Although they are inspired by the positive philosophy of the Native Tongues, the group is militant without being fundamentally radical. They draw on the rhetoric of the Five Percenters and the Nation of God and Earths with multiple references that are difficult for the uninitiated to grasp.
Brand Nubian delivers a kind of ideology, tinged with humor and sarcasm but no less conscious and committed for all that. They militate for the defense of the African-American populations while advocating collective knowledge. Wake Up is directly in line with this will with a title that encourages to stay awake and to spread knowledge in the black American communities without being manipulated by false information. They advocate free will and encourage people to form their own opinions. The clip of Wake Up had been banned from MTV for its words but especially for having staged a black man with a face painted white. Drop The Bomb drops devastating lyrics inspired by Five Percenter’s activism, urging unity and togetherness while condemning ignorance. In the same spirit, Sadat X’s solo Concerto In X Minor promotes African-American consciousness in a deep discussion while questioning racial tensions and divisions within the various ethnic communities. More Afro-centric, the eponymous track, Brand Nubian, will pay a beautiful tribute to African ancestors.
Other less militant tracks complete the rest of the album, while still remaining socially conscious. All For One will be a beautiful description of the positive philosophy of the group on a relaxed production that samples the piano and guitar riff of James Brown’s Can Mind. Slow Down is softer and advises the hookers to relax on a beautiful little guitar riff taken from Edie Brickell & New Bohemians’ What I Am. Lord Jamar’s solo, Dance To My Ministry encourages to “break the chains” to free knowledge and live freely, over a sample of Earth Wind & Fire’s Bad Tune.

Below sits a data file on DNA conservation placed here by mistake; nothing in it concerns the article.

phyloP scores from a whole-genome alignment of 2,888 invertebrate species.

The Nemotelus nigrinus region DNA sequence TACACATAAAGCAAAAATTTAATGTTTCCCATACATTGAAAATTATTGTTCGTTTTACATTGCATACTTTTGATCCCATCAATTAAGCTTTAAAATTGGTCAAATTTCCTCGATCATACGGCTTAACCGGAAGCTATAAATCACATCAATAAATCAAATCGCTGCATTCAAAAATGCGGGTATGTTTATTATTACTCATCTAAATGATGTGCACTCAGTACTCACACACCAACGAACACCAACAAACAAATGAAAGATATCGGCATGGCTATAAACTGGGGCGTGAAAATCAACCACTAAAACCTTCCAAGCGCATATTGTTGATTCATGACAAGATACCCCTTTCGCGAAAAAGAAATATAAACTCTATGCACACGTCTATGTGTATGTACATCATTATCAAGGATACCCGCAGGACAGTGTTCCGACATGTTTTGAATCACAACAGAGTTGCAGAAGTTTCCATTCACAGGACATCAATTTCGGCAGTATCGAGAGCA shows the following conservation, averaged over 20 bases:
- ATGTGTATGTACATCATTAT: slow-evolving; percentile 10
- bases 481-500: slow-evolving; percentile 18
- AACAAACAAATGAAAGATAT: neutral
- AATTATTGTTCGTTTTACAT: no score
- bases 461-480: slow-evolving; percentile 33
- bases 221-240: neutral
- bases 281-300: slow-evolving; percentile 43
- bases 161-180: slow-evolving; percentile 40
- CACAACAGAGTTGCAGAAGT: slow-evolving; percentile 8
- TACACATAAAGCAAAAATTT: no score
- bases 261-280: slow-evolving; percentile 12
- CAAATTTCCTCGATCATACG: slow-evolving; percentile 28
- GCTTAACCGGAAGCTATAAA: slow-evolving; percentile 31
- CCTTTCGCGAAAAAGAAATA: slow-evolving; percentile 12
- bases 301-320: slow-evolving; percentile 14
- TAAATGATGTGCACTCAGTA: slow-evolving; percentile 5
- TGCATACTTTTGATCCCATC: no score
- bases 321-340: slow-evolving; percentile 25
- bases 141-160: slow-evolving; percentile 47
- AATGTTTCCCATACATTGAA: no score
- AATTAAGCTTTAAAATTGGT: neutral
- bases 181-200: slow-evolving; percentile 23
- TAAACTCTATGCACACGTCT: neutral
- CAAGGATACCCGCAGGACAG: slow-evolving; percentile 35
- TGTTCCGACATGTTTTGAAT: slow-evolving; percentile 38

Grand Puba’s solos are actually the least conscious of the album, especially compared to the solo of the other two group members. Step To The Rear and Try To Do Me sound more like slightly boastful ego-trips more focused on the female gender where Grand Puba proves his great lyrical dexterity with an incredibly smooth delivery. In duet with Positive K, Grand Puba, Positive, & L.G brings a much more optimistic alternative always on a background of social conscience with advice to the youth. Dedication features Grand Puba in a dedication to his Hip Hop elders: “What more could I say, I wouldn’t be here today / If the old school didn’t pave the way”.
This disparity in the distribution between the members of the group finally got the better of Brand Nubian. The second half of the album sounds almost like a solo by Grand Puba, who plays six songs without his bandmates, while the other two members play only one each. As a leader and mentor, Grand Puba had made it clear that he wanted to be more present at the end of the album. However, tensions started to appear and Grand Puba ended up leaving the Brand Nubian name to his two students to pursue his solo career. The result is an excellent solo album from the leader, and two even more engaged albums from the other two Brand Nubians, who finally learned to stand on their own two feet. Neither of these albums will be anywhere near the level of this first effort. And even with the return of Grand Puba on the group’s fourth album, Foundation in 1998, they would never manage such a feat, rap had changed and the magic was gone.